Client: Theron Coleman
Hometown: Suttons Bay, MI
Theron and Amy Coleman make a great team — whether they are working on their family-owned cherry farm or parenting their three kids. Together, they have weathered Theron’s stroke and subsequent aphasia and their partnership is as strong as ever, even if it’s a little different now.
Two years ago Theron was enjoying an ordinary summer evening with his family when he was suddenly unable to speak and then collapsed. The Colemans traveled 40 minutes to the nearest emergency room where they were transferred to Grand Rapids. The transfer was to save his life. In those moments, they were thinking about survival, not losing his speech.
“The doctors and nurses kept talking about how Theron had aphasia,” said Amy. “I had never heard of that before.”
Now the most difficult thing they face is aphasia.
“I know what I want to say, but I can’t get it out,” said Theron.
Theron remained in the hospital after his stroke, gaining strength for a necessary heart operation before he was able to begin his recovery process. For two weeks after his stroke he was unable to speak.
“I could communicate pretty well with him without words,” said Amy, “but that meant he turned to me a lot when he was trying to communicate with others.”
After being discharged from the hospital, Theron went to an in-patient rehabilitation facility in Grand Rapids, where Amy said he “started on a great path to recovery.” When they arrived home, however, Theron had a difficult time finding a good fit with a Speech-Language Pathologist. At one point, they were driving 45 minutes for therapy, three times a week. Theron was working hard, but wasn’t making the progress he wanted and the schedule was wearing on the Colemans.
They began to research intensive options, which led them to UMAP. Attending the program may have seemed impossible at first with the regular demands of life, including three kids in school and busy work schedules, but Amy and Theron were able to make intensive therapy a priority — and ultimately knew it was a good fit despite the challenges in making it work. They were able to rely on their support network and family at home, allowing Amy to travel back and forth during Theron’s program, splitting her time between him and their children.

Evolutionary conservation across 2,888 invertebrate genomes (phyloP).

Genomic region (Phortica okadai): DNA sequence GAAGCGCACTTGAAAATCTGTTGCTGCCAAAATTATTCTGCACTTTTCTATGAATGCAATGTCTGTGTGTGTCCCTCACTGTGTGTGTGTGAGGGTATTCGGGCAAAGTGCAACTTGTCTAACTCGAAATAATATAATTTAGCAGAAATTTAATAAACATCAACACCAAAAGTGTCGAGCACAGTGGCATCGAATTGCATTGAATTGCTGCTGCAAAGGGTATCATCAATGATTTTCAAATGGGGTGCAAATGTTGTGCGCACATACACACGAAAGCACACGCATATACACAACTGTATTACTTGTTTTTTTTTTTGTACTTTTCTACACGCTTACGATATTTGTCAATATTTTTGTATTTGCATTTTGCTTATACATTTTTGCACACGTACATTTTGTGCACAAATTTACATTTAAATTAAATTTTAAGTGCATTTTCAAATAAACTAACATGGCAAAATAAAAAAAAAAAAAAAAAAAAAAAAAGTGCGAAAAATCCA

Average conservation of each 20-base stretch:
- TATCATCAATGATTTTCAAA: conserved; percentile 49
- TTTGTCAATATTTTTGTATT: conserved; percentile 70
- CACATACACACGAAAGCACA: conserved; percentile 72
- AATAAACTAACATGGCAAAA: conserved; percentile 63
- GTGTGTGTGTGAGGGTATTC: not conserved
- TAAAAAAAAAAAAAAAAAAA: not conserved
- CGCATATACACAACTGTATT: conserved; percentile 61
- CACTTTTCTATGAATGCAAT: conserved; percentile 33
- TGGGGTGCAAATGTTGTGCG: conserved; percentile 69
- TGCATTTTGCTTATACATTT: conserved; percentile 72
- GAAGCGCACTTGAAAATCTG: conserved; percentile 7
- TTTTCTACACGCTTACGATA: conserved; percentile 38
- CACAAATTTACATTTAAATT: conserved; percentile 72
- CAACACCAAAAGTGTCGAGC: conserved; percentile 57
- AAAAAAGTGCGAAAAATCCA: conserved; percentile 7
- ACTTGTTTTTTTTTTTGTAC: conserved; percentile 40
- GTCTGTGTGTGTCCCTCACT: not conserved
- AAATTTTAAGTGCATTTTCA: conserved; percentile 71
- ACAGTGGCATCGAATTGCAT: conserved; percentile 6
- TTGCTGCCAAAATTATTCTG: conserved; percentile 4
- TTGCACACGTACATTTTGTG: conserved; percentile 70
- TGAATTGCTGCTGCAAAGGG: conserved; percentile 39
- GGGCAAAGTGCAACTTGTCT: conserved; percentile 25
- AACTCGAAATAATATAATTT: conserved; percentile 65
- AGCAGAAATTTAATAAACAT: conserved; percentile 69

“After Theron’s first few days at UMAP, I knew it was the right decision,” said Amy. “I wish we would have gone sooner.”
When asked what he liked about UMAP, Theron said, “I like meeting new people too that have aphasia like me.”
UMAP was where Theron met another person with aphasia for the first time, over a year after his diagnosis. It helped him, said Amy, “to know that he was not alone.” In fact, their best advice for someone diagnosed with aphasia is to find other people who have aphasia.
They also wanted to emphasize that patience is necessary when speaking with someone who has aphasia: “I know what I want to say,” said Theron, “but sometimes I need time getting it out.”
Both Theron and Amy noted that aphasia is hard, but that you have to keep going.
“I am different now, but I won’t stop working on getting better,” said Theron. They keep their focus on the progress Theron has made and continue moving forward — together.
Learn More About Theron’s Recovery:
- Theron participated in the UMAP video series In Their Words: Aphasia Experiences, available here: Theron’s Story
- Theron and Amy have also been featured in the This is Michigan: Stories of Our State series. Check it out here: University of Michigan article and video.
Learn More About UMAP
Would you like to learn more about UMAP and intensive aphasia therapy? Please contact us at (734) 764-8440 to get the conversation started.